Tennessee Celebrates International Human Rights Day 2021 with Phenomenal Leaders

Top Quote Tennesseans gather each year in December to celebrate International Human Rights Day. This year, the event was held virtually and livestreamed on www.facebook.com/tennesseehumanrights. End Quote
  • (1888PressRelease) December 17, 2021 - During the event, leaders were acknowledged and awards were given to human rights champions in three categories: Rising Advocate, Outstanding Service, and Lifetime Achievement.

    Beverly Watts, director of the Tennessee Human Rights Commission, served as master of ceremonies for the affair. Mel Fowler-Green, director of the Metro Human Relations Commission, gave remarks on the theme: “The Universal Declaration of Human Rights: Foundation for Dignity.” A Q&A incorporating the theme was moderated by David Plazas of the Tennessean, and he posed questions to Zulfat Suara, a 2017 recipient of the Outstanding Service Award for Human Rights and first Muslim elected to Metro Council.

    The Rising Advocate Awards went to Timothy Hughes, an activist who works at the intersection of public policy & social justice; and Joseph Gutierrez, the Education Program Officer at the Dan and Margaret Maddox Fund who also coordinates the work of API Middle Tennessee, an Asian & Pacific Islander-serving community-based organization.

    The Outstanding Service Award went to Judge Rachel Bell who has served as a judge since 2012, during which time she established a community court that has a mission to focus on preventive, diversionary, and restorative justice initiatives to move the needle for marginalized people.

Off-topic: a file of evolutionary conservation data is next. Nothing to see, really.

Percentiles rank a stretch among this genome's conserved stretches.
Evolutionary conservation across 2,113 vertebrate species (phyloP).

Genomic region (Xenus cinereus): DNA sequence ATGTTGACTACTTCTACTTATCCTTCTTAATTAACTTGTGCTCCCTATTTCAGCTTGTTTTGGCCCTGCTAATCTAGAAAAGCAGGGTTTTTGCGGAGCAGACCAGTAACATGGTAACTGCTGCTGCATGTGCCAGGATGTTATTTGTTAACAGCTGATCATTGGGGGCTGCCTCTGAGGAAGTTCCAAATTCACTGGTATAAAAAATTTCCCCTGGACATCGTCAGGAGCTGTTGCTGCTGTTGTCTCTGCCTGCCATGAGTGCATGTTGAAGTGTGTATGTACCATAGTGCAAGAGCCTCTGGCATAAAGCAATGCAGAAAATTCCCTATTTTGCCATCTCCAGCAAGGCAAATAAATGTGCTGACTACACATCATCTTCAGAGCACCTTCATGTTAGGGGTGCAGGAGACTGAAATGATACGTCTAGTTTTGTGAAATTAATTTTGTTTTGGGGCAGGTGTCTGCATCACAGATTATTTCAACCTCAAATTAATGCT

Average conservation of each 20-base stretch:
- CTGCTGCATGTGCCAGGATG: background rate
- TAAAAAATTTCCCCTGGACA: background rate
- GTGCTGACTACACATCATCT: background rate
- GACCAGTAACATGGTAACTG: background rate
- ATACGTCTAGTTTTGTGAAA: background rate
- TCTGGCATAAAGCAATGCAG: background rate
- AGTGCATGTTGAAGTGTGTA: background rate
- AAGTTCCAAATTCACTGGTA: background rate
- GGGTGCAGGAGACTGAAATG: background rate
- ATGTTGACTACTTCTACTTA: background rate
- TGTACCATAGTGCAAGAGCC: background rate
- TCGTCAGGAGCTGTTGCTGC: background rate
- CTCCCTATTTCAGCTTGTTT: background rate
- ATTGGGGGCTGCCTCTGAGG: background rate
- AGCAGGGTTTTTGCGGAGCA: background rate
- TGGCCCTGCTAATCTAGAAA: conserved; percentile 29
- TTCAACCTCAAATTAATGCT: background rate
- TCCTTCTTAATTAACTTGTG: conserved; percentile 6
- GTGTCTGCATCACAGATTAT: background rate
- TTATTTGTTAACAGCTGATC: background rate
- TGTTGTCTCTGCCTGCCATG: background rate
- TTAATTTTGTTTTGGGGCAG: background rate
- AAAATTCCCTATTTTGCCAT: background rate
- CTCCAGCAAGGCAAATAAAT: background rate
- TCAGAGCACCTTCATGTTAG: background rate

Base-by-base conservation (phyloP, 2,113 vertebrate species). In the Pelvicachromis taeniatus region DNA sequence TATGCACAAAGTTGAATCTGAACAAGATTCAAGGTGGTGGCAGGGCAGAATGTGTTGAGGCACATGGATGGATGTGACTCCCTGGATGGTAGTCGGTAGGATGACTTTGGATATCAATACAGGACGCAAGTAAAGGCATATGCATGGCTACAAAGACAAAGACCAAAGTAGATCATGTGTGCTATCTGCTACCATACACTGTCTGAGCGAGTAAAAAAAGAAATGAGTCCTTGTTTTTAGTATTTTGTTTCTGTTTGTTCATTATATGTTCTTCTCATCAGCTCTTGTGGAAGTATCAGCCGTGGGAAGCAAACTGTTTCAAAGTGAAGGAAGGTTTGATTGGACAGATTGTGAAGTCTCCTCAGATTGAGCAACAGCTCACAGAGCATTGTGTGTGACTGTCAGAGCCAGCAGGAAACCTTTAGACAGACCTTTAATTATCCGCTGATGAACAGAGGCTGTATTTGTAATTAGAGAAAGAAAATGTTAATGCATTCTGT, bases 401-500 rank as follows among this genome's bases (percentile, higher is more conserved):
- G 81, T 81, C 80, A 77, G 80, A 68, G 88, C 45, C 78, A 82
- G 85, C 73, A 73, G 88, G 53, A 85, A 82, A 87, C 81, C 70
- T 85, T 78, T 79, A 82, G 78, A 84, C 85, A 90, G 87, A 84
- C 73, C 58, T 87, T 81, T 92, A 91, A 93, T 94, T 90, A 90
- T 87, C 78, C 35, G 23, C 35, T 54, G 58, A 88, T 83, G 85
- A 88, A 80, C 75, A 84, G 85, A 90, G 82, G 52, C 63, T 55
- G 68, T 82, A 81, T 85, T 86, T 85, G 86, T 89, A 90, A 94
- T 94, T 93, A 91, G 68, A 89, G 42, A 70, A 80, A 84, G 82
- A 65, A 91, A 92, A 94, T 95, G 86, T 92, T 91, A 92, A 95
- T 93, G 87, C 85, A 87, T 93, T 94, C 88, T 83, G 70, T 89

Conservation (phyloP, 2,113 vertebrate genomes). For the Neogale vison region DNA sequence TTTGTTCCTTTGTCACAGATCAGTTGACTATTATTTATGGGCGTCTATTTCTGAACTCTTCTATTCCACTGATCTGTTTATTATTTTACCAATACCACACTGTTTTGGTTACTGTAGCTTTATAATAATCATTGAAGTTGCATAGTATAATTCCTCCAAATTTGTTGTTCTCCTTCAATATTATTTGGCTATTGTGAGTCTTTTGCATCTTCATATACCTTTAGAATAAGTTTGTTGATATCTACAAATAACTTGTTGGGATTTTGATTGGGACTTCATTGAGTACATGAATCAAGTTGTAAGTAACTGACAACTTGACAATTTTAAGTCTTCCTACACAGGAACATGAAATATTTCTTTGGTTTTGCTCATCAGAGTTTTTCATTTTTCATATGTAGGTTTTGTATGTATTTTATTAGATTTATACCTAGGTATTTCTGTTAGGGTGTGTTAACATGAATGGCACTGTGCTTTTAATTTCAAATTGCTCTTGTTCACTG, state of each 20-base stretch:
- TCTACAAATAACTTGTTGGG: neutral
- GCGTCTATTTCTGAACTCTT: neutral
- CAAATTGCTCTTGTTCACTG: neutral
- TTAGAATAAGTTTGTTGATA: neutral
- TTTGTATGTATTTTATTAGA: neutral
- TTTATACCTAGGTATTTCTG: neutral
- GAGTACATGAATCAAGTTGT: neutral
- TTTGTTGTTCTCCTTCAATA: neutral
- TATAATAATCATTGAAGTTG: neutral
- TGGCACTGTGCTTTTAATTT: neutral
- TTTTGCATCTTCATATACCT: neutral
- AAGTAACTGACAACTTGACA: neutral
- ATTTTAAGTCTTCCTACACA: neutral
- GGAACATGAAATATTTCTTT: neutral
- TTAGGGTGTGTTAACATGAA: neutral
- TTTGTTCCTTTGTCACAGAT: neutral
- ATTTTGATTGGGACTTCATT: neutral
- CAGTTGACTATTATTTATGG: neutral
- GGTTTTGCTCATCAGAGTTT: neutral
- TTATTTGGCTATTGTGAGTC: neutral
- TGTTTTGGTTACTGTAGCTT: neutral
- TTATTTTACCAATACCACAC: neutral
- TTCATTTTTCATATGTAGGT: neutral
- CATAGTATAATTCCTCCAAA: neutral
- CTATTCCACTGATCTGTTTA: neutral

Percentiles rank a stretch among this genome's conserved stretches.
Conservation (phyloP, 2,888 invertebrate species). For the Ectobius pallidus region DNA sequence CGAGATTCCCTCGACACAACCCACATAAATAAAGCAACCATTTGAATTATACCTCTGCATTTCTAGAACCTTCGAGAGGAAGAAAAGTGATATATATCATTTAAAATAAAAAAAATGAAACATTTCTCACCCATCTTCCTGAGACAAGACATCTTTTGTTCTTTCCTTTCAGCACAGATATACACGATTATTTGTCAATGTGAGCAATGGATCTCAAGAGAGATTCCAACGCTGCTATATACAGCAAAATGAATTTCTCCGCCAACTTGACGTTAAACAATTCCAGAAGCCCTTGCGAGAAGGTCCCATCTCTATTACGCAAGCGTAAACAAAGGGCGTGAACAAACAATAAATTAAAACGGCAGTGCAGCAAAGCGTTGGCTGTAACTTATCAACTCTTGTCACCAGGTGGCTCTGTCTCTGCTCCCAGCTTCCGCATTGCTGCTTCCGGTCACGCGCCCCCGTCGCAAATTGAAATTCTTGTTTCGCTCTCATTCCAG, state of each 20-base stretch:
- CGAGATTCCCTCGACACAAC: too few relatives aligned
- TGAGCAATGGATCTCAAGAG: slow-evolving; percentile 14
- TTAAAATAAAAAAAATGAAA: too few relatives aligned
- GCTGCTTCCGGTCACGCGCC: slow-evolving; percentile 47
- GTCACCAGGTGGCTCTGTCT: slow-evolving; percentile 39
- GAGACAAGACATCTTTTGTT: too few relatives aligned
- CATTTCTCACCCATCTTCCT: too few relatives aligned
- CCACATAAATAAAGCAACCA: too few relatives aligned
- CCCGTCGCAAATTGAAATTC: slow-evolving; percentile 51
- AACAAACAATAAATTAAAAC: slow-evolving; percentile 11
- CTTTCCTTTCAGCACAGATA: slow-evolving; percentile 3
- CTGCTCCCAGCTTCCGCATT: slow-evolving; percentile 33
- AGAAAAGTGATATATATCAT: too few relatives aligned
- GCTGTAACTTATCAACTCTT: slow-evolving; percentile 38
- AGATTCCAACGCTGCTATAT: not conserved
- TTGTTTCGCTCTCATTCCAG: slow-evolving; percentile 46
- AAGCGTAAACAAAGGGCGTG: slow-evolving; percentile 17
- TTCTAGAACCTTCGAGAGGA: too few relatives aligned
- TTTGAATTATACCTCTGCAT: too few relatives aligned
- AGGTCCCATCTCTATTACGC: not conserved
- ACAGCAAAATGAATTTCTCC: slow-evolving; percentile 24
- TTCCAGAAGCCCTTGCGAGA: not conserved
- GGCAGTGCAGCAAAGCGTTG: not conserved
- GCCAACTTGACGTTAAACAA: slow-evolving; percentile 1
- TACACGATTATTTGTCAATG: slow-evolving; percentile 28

The Lifetime Achievement Awards went to Ms. Andrea Conte, former first lady of Tennessee and founder of You Have the Power; and Rev. Enoch Fuzz, the pastor of Corinthian Missionary Baptist Church who has long advocated for all people.

    A committee of human rights organizations, nonprofits, and advocates, including the Tennessee Human Rights Commission, Metro Human Relations Commission, Tennessee United for Human Rights, the Church of Scientology, and others, work together each year to plan the event.

    “Each year on Human Rights Day we look at challenges–those we have overcome and those we face. We hope that a brief look at our victories will give us the hope and strength to reach into the future,” says planning committee chair Rev. Brian Fesler, pastor of the Church of Scientology in Nashville. “The day centers around the Universal Declaration of Human Rights, and this year we focus on human rights as the foundation for dignity.”

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